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Minimally invasive parathyroidectomy (MIP) has become the procedure of choice in the treatment of primary hyperparathyroidism where a single adenoma can be localized preoperatively. Some surgeons recommend that measuring the drop in the levels of parathyroid hormone during surgery is a mandatory requirement for successful MIP in order to avoid missing multiple gland disease, or removing pathology that can mimic a parathyroid adenoma. However the test is very controversial and is not  used in Australia. The problem is that it works best when needed least, that is in the 95% of cases where  a solitary adenoma has already been resected, and is simply not all that accurate with multiple gland disease. It can also lead to a high rate of unnecessary conversion to an open parathyroidectomy.  In an earlier study from the University of Sydney Endocrine Surgery Unit we performed  “sham” IOPTH measurements on 100 consecutive patients undergoing MIP and showed that the use of IOPTH only changed the outcome 1% of the time, increasing the cure rate from 98% to 99%. However it came at a very significant cost with 9% of patients potentially being subject to an unnecessary open operation because of false negative results from the IOPTH tests. More recently we have reviewed over 1,000 MIP procedures performed in the unit without the use of IOPTH testing. The initial cure rate after the first operation was 98%, with all the remaining patients  who then underwent a second operation being cured.  Our preferred approach as the largest endocrine Surgical Unit in Australia therefore is that MIP is best performed without using IOPTH, accepting that  up to 2% of patients will then require a second operation to deal with multiple gland disease or incorrect imaging leading to a missed adenoma.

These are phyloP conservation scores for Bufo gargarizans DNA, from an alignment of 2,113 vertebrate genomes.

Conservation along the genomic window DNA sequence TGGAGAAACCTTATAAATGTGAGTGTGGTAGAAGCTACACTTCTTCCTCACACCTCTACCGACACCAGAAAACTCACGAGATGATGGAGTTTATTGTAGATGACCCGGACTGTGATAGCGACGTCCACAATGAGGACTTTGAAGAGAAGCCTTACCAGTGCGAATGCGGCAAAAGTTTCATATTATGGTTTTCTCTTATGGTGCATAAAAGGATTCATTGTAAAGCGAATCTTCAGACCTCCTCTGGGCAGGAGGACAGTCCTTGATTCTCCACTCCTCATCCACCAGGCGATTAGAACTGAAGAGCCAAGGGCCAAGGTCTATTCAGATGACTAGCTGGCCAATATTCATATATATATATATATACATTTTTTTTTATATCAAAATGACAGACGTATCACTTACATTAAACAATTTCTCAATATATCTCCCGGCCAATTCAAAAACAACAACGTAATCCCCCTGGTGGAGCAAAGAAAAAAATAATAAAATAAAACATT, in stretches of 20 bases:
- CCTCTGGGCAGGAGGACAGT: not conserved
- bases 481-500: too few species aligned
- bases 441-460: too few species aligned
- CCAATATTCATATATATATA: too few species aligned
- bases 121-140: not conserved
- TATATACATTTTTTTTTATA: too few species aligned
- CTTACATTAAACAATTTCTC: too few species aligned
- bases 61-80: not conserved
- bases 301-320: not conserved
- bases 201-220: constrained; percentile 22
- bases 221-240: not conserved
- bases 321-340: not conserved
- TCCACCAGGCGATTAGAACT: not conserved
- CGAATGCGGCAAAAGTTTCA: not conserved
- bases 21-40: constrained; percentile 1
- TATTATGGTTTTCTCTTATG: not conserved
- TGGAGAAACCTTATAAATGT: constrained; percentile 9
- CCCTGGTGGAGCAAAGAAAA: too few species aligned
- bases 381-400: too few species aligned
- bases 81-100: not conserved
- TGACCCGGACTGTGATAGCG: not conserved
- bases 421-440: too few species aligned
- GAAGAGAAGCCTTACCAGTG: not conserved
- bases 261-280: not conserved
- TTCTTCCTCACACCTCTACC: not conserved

Professor Delbridge parathyroid surgeon Sydney parathyroidectomy and IOPTH
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